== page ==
It starts with one teenage girl—the severe tics, the twitching. Then it spreads to another, then another, then another. Is it a virus? Anxiety? Are the girls faking it? Soon, a dozen or more girls are twitching, and mass hysteria has an entire town in a panic.
I could be talking about the notorious Salem Witch Trials, the girls in LeRoy, New York, in 2012—or the two novels coming out this summer, one for adults and one for teen readers.
Egg: A Culinary Exploration of the World’s Most Versatile Ingredient contains more than 100 egg-cellent recipes ranging from Aged Eggnog to Eggs in Puttanesca Sauce, and Ruhlman provides easy to understand instructions along with a practiced chef's eye for precision. This bright and citrusy Key Lime Tart with Almond Crust and Meringue Topping looks stunning, and it uses eggs in three different ways.
Erin McCahan's second novel for teen readers, Love and Other Foreign Words, would've been an easy favorite for my 12-year-old self. It stars an over-analytical, brilliant 17-year-old named Josie who can't keep her hilarious and too-astute commentary (and enormous vocabulary) to herself—and thank goodness she can't. The precocious teen approaches the world around her as an outsider, observing and translating the communication styles of others.
Though William Shakespeare's exact date of birth went unrecorded, it's typically observed on April 23, the day he died on 52 years later—a neat piece of symmetry for such a literary life.
If it were possible to wear out an internet browser, I would probably be guilty of doing such a thing in my ongoing and never-ending quest to learn about the origins of certain words and phrases.
I know what you're thinking, but not all words lead back to Shakespeare. Even though the number of words and phrases he coined comes in at around a whopping 1,700, he did not, in fact, invent the English language. Indeed, we have lots of different writers to credit for contributing to it throughout the centuries.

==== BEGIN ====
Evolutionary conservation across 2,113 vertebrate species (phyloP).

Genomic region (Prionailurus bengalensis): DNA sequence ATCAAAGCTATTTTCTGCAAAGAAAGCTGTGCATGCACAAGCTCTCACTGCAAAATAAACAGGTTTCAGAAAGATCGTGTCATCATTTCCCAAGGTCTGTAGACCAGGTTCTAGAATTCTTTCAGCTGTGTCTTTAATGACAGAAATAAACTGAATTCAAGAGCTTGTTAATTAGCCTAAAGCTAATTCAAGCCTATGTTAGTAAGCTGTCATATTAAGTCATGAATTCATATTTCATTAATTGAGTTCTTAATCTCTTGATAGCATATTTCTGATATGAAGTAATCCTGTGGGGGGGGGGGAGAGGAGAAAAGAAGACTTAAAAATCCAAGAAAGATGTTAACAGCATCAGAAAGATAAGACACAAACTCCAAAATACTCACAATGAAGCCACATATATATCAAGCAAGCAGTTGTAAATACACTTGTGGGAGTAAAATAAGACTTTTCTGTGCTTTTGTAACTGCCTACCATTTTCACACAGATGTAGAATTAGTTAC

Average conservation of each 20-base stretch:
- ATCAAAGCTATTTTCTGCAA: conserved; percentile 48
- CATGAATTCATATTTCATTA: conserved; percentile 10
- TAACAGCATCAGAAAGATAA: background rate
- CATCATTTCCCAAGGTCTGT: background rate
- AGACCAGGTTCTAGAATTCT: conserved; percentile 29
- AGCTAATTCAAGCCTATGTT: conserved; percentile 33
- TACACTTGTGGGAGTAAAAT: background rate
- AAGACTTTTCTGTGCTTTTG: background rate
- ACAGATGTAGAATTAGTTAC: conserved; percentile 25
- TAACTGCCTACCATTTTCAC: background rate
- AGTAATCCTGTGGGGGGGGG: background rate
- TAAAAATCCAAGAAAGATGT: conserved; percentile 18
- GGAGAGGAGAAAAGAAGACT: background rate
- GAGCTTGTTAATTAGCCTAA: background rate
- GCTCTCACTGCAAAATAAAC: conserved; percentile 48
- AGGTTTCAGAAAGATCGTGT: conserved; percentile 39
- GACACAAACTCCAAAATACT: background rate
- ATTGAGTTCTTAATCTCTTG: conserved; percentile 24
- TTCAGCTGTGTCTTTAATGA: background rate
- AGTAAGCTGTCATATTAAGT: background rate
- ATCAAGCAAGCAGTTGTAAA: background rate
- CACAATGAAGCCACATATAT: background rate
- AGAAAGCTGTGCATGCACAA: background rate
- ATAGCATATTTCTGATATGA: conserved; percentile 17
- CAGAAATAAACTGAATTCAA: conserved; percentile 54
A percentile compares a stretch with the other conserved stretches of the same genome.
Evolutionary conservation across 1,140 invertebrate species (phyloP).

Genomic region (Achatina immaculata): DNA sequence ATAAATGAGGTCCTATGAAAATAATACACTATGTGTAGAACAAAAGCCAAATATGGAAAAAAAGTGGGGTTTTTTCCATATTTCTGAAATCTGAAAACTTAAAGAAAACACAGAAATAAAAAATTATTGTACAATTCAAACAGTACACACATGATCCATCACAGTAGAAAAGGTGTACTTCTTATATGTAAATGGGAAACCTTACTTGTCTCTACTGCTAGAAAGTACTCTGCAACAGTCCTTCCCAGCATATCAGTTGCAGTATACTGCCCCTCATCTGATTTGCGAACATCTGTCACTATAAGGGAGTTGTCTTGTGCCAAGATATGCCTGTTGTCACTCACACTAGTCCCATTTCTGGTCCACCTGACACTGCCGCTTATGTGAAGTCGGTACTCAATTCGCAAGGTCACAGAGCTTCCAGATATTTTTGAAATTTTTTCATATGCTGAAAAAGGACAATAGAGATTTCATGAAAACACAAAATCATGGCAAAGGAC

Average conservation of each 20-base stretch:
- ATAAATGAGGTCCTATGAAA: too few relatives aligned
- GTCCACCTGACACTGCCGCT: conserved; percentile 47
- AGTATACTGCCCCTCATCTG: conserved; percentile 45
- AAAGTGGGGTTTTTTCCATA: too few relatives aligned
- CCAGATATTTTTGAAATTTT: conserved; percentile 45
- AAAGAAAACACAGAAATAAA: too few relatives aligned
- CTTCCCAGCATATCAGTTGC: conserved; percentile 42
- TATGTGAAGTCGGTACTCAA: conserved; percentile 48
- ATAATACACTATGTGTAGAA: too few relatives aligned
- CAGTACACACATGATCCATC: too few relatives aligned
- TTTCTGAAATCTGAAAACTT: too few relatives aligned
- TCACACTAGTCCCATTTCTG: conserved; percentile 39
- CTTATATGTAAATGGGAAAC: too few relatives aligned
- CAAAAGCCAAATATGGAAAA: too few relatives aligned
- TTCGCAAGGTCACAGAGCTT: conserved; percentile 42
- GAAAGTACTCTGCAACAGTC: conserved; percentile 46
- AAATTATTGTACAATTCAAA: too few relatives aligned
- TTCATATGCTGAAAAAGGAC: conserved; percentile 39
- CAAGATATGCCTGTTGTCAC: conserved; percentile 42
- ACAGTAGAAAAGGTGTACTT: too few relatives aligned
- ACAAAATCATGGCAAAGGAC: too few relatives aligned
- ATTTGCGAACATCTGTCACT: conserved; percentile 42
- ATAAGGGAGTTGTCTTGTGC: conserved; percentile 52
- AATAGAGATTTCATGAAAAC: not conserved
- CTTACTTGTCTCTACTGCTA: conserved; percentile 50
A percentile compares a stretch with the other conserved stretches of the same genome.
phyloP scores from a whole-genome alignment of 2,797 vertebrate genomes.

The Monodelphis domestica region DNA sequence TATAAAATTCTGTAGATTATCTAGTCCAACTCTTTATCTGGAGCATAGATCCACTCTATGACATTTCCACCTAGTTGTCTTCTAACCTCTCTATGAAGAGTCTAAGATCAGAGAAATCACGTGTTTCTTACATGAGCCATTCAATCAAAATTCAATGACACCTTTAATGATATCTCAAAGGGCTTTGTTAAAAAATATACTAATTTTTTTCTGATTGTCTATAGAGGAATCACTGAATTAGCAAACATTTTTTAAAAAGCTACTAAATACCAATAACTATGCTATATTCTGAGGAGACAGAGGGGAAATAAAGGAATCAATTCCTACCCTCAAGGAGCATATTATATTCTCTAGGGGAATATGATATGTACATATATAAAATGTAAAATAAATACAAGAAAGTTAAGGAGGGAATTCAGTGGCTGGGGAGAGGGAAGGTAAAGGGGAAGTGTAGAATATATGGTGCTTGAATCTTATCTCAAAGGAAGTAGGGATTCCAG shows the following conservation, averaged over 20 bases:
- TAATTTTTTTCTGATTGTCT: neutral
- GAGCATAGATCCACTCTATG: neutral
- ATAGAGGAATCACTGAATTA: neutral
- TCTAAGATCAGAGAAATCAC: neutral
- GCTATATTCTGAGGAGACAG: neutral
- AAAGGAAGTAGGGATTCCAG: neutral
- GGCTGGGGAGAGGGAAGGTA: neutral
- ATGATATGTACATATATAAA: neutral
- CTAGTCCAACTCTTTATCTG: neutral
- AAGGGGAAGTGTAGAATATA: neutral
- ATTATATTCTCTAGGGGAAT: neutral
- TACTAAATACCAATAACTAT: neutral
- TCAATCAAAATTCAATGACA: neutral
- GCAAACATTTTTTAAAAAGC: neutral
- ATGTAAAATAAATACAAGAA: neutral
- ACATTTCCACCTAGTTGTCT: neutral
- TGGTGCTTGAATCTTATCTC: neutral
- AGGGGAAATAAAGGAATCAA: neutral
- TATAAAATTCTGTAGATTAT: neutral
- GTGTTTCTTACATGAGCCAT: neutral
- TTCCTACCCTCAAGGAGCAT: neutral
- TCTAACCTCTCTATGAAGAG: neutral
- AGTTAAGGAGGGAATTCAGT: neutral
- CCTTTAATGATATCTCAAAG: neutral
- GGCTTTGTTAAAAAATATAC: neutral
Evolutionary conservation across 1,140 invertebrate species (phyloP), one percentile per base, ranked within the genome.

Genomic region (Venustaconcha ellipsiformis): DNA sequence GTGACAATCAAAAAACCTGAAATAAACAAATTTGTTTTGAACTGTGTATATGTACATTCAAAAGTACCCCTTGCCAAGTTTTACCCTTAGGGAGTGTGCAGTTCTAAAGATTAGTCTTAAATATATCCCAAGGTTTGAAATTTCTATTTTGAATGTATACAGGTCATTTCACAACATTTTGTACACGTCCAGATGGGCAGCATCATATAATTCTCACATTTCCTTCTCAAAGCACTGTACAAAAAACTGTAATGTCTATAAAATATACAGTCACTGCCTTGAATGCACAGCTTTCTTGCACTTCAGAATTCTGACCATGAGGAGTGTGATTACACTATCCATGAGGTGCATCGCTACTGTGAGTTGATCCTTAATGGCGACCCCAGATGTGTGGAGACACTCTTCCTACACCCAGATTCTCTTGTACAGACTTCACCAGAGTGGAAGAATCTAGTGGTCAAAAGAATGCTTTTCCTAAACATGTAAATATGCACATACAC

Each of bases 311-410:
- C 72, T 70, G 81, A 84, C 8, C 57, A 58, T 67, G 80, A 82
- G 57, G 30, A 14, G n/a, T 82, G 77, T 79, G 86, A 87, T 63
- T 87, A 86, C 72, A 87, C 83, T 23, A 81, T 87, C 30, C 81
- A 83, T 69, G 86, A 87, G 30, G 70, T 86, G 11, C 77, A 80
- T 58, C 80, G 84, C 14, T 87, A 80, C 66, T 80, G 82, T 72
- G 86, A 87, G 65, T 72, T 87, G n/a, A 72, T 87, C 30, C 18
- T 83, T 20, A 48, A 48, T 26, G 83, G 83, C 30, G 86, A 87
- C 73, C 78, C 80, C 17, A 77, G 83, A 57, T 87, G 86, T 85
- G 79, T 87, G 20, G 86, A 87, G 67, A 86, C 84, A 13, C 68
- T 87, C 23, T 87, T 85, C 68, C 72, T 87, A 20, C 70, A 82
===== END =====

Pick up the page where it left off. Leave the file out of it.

The Farmer’s Away! Baa! Neigh!, written and illustrated by Anne Vittur Kennedy, uses rhythmic animal sounds and clever drawings to show that “when the cat’s away, the mice will play.”
Our teen top pick for April is Printz Award winner John Corey Whaley's refreshingly unique novel, Noggin. When 16-year-old Travis Coates is faced with terminal cancer—acute lymphoblastic leukemia—he decides to donate his head to a cryogenic lab. But instead of "waking up" to a future of flying cars and jet packs, he's reinstated just five short years later with the body of a teen who suffered from brain cancer.
I was a geeky, bookish 13-year-old when I first laid hands on a copy of Daphne du Maurier’s Rebecca, the story of a nameless young girl who falls passionately in love with aloof widower Maxim De Winter, only to find that their marriage is haunted by the spectre of his dead wife, Rebecca. Even in my youthful naivety, I recognised the universality of her dilemma. Who amongst us has escaped the painful mental rat run of comparing herself to a partner’s previous love? In my head I call it “Rebecca Syndrome,” and it underpins my new novel, The Last Time I Saw You.
Terms & Conditions, the first novel from promising author Robert Glancy, is a mystery tale unraveled through the frequent use of footnotes. While this may not seem like the pitch for an engrossing storyline, Glancy’s witty tone and keen insight into human nature help make this book not just readable but highly enjoyable.
It is far easier to be morally outraged by a situation than morally engaged in confronting it. We look back at the horrors of slavery or the Holocaust and exclaim, “How could they have let this happen,” even as we effectively ignore the current waves of human miseries washing around our feet. Gil and Eleanor Kraus were no such antiseptic moralists.